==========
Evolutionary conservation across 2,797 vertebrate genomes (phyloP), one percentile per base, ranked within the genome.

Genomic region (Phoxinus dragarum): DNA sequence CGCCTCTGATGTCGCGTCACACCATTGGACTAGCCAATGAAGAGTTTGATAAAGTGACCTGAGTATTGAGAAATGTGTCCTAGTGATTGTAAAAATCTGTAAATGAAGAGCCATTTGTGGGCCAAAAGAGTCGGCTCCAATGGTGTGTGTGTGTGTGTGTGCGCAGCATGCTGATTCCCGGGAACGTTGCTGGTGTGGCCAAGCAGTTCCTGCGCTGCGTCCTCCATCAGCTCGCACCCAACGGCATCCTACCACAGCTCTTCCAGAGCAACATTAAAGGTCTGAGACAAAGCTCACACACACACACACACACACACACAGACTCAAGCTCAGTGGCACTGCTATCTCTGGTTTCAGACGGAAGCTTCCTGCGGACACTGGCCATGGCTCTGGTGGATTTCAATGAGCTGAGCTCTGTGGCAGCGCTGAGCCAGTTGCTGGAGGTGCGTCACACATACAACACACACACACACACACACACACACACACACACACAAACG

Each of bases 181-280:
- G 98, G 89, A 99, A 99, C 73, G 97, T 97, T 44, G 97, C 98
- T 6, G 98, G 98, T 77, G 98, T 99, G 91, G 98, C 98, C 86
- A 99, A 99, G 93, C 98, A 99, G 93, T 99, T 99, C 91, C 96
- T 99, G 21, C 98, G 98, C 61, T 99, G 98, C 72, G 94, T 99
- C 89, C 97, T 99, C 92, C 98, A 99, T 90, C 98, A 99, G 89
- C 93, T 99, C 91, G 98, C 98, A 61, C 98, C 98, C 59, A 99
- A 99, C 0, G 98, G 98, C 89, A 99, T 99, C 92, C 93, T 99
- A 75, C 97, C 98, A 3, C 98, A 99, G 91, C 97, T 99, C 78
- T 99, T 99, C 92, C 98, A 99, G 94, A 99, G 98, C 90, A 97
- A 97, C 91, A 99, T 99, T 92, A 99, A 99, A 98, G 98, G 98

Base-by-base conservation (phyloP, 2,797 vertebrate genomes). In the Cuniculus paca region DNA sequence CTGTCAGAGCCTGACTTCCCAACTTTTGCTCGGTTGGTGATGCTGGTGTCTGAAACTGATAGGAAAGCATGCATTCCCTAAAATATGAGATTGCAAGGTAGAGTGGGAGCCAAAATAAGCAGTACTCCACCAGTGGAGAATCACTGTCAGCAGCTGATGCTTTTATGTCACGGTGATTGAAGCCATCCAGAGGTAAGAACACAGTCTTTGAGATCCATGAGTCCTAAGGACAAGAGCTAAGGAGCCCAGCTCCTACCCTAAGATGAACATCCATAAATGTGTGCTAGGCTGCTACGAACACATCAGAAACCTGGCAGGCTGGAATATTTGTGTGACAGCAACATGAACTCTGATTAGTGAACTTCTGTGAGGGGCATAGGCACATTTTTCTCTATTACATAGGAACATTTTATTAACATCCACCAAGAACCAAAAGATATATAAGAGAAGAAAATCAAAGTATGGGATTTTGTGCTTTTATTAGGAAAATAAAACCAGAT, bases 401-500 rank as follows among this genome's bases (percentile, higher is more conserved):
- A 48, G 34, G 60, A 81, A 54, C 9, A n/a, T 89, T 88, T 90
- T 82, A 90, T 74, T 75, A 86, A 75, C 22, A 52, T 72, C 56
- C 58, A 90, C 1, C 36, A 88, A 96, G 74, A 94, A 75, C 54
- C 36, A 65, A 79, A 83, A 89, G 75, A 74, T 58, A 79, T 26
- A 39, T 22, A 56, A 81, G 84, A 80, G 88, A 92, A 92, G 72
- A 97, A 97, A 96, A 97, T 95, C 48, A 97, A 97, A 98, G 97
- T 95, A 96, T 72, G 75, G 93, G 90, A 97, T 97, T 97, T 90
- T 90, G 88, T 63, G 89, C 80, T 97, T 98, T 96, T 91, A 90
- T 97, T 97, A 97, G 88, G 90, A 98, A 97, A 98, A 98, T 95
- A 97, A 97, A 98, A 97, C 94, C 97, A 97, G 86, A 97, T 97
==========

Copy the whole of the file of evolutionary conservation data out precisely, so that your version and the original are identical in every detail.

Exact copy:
Evolutionary conservation across 2,797 vertebrate genomes (phyloP), one percentile per base, ranked within the genome.

Genomic region (Phoxinus dragarum): DNA sequence CGCCTCTGATGTCGCGTCACACCATTGGACTAGCCAATGAAGAGTTTGATAAAGTGACCTGAGTATTGAGAAATGTGTCCTAGTGATTGTAAAAATCTGTAAATGAAGAGCCATTTGTGGGCCAAAAGAGTCGGCTCCAATGGTGTGTGTGTGTGTGTGTGCGCAGCATGCTGATTCCCGGGAACGTTGCTGGTGTGGCCAAGCAGTTCCTGCGCTGCGTCCTCCATCAGCTCGCACCCAACGGCATCCTACCACAGCTCTTCCAGAGCAACATTAAAGGTCTGAGACAAAGCTCACACACACACACACACACACACACAGACTCAAGCTCAGTGGCACTGCTATCTCTGGTTTCAGACGGAAGCTTCCTGCGGACACTGGCCATGGCTCTGGTGGATTTCAATGAGCTGAGCTCTGTGGCAGCGCTGAGCCAGTTGCTGGAGGTGCGTCACACATACAACACACACACACACACACACACACACACACACACACAAACG

Each of bases 181-280:
- G 98, G 89, A 99, A 99, C 73, G 97, T 97, T 44, G 97, C 98
- T 6, G 98, G 98, T 77, G 98, T 99, G 91, G 98, C 98, C 86
- A 99, A 99, G 93, C 98, A 99, G 93, T 99, T 99, C 91, C 96
- T 99, G 21, C 98, G 98, C 61, T 99, G 98, C 72, G 94, T 99
- C 89, C 97, T 99, C 92, C 98, A 99, T 90, C 98, A 99, G 89
- C 93, T 99, C 91, G 98, C 98, A 61, C 98, C 98, C 59, A 99
- A 99, C 0, G 98, G 98, C 89, A 99, T 99, C 92, C 93, T 99
- A 75, C 97, C 98, A 3, C 98, A 99, G 91, C 97, T 99, C 78
- T 99, T 99, C 92, C 98, A 99, G 94, A 99, G 98, C 90, A 97
- A 97, C 91, A 99, T 99, T 92, A 99, A 99, A 98, G 98, G 98

Base-by-base conservation (phyloP, 2,797 vertebrate genomes). In the Cuniculus paca region DNA sequence CTGTCAGAGCCTGACTTCCCAACTTTTGCTCGGTTGGTGATGCTGGTGTCTGAAACTGATAGGAAAGCATGCATTCCCTAAAATATGAGATTGCAAGGTAGAGTGGGAGCCAAAATAAGCAGTACTCCACCAGTGGAGAATCACTGTCAGCAGCTGATGCTTTTATGTCACGGTGATTGAAGCCATCCAGAGGTAAGAACACAGTCTTTGAGATCCATGAGTCCTAAGGACAAGAGCTAAGGAGCCCAGCTCCTACCCTAAGATGAACATCCATAAATGTGTGCTAGGCTGCTACGAACACATCAGAAACCTGGCAGGCTGGAATATTTGTGTGACAGCAACATGAACTCTGATTAGTGAACTTCTGTGAGGGGCATAGGCACATTTTTCTCTATTACATAGGAACATTTTATTAACATCCACCAAGAACCAAAAGATATATAAGAGAAGAAAATCAAAGTATGGGATTTTGTGCTTTTATTAGGAAAATAAAACCAGAT, bases 401-500 rank as follows among this genome's bases (percentile, higher is more conserved):
- A 48, G 34, G 60, A 81, A 54, C 9, A n/a, T 89, T 88, T 90
- T 82, A 90, T 74, T 75, A 86, A 75, C 22, A 52, T 72, C 56
- C 58, A 90, C 1, C 36, A 88, A 96, G 74, A 94, A 75, C 54
- C 36, A 65, A 79, A 83, A 89, G 75, A 74, T 58, A 79, T 26
- A 39, T 22, A 56, A 81, G 84, A 80, G 88, A 92, A 92, G 72
- A 97, A 97, A 96, A 97, T 95, C 48, A 97, A 97, A 98, G 97
- T 95, A 96, T 72, G 75, G 93, G 90, A 97, T 97, T 97, T 90
- T 90, G 88, T 63, G 89, C 80, T 97, T 98, T 96, T 91, A 90
- T 97, T 97, A 97, G 88, G 90, A 98, A 97, A 98, A 98, T 95
- A 97, A 97, A 98, A 97, C 94, C 97, A 97, G 86, A 97, T 97